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Molasses Reef | Key Largo, Florida Keys

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Molasses Reef is a coral reef located within the Florida Keys National Marine Sanctuary. It lies to the southeast offshore of the island of Key Largo, and is to the east of the famous John Pennekamp Coral Reef State Park. This reef has been made into a “Sanctuary Preservation Area”.

The Florida Keys enjoys a reputation among divers and snorkelers as the place where the American waters turn tropical, making the island chain a prime spot for underwater adventure such as scuba diving and snorkeling! One of the better known sites for divers and snorkelers alike is Molasses Reef, a vibrant underwater reef system off the island of Key Largo, the first island one encounters when driving south from the mainland into the Keys. This location in the Florida Keys make it a destination for many tourists to the Keys, as well as for those living in Miami. The Molasses Reef Sanctuary Preservation Area, a well known and easily accessible Key Largo dive site, is the most heavily visited coral reef in the Upper Keys – perhaps the world – for scuba diving and snorkeling. A site famous for its clear water, abundant fish, and marine life with numerous boulder corals. It is a classic outer reef with a well-defined spur and groove system of coral development, as you can see on a Molasses Reef dive site map. At the central portion of Molasses, offshore of the light, are a large ship’s winch and historic Spanish anchor. Sea Dwellers Dive Center of Key Largo offers daily scuba diving excursions to this beautiful area. There over 30 marked key largo dive sites located within this reef area, making it the biggest in the Florida Keys. The Molasses Reef dive locations are the best in the Florida Keys!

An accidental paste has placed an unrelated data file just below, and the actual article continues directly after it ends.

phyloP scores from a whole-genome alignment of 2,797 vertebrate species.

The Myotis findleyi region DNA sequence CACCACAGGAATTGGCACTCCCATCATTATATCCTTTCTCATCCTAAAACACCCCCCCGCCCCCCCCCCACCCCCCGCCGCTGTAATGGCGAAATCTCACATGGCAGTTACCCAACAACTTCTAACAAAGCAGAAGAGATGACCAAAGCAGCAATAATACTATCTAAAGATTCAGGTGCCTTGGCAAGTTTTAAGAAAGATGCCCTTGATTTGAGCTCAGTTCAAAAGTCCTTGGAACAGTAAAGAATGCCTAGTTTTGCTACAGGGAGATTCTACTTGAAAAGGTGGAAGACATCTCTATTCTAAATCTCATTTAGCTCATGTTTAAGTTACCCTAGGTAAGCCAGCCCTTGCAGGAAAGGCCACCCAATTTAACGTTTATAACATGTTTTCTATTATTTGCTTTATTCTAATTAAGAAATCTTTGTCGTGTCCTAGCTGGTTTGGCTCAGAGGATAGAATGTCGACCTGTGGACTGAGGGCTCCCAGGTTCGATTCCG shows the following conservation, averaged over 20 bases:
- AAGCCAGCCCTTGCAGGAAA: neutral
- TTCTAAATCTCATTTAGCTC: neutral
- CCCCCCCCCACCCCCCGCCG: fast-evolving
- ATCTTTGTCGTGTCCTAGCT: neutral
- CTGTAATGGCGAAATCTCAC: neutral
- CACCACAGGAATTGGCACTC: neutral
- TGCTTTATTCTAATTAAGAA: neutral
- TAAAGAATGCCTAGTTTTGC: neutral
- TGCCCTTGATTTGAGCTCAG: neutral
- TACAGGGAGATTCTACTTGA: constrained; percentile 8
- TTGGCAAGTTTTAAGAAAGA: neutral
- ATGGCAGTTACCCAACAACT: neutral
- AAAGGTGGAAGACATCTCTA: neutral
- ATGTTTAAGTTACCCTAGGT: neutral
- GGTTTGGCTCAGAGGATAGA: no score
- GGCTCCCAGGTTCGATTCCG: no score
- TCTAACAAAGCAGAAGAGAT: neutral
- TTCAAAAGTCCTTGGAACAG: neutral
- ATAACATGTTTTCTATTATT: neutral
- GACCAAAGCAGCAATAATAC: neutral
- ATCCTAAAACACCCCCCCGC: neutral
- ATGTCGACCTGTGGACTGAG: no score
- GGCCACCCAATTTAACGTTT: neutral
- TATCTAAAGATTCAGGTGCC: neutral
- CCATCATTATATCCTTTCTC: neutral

Mooring Balls – Along the length of Molasses Reef, boats can choose to tie up to 32 different mooring buoys. Diving & snorkeling is possible on this reef, with the shallower areas being those closer to the Molasses Reef Tower, which is on the backside of the reef closest to shore.

Molasses Reef is located within the boundaries of the Key Largo Existing Management Area, formerly Key Largo National Marine Sanctuary. Most of the coral reefs in the Keys exhibit a large amount and variety of marine life due to protections in place. Molasses is one of the best examples of this. According to The Reef Environmental Education Foundation, (REEF), Molasses is one of the top reefs in the Caribbean for abundance and diversity of Marine Life. (French Reef is also considered one of the best FYI).

In the past few years, scuba divers have noticed that Caribbean Reef Sharks have seen a significant increase in numbers. This is on most reefs in the Key Largo area. Sharks are vital to coral reef ecology according to the Coral Reef Alliance.

Marine Life

Hundreds of species of critters can be found on Molasses reef, and most of the corals found in the Caribbean are represented here: elkhorn, staghorn, star, brain and fire corals, as well as many soft corals like sea fans, gorgonians. Numerous corals and several species of sponges creates a beautiful and vibrant underwater landscape. In the nooks and crannies of the many coral heads found on the reef you can find Nurse sharks, coral crabs, lobsters, shrimp, and Green Moray eels. Colorful snappers, angelfish, spadefish, parrotfish and smaller tropical fish are all common sights on the reef. Sea turtles, hawksbill & loggerheads, are also common. The Caribbean Reef Shark is also seen frequently on the reef. Southern Stingrays, as well as Skates, are found in the sandy bottom areas between the coral heads. The Keys are also known for the “schooling fishes”, such as grunts, goatfish, and spadefish, which frequent the Florida Keys reef track.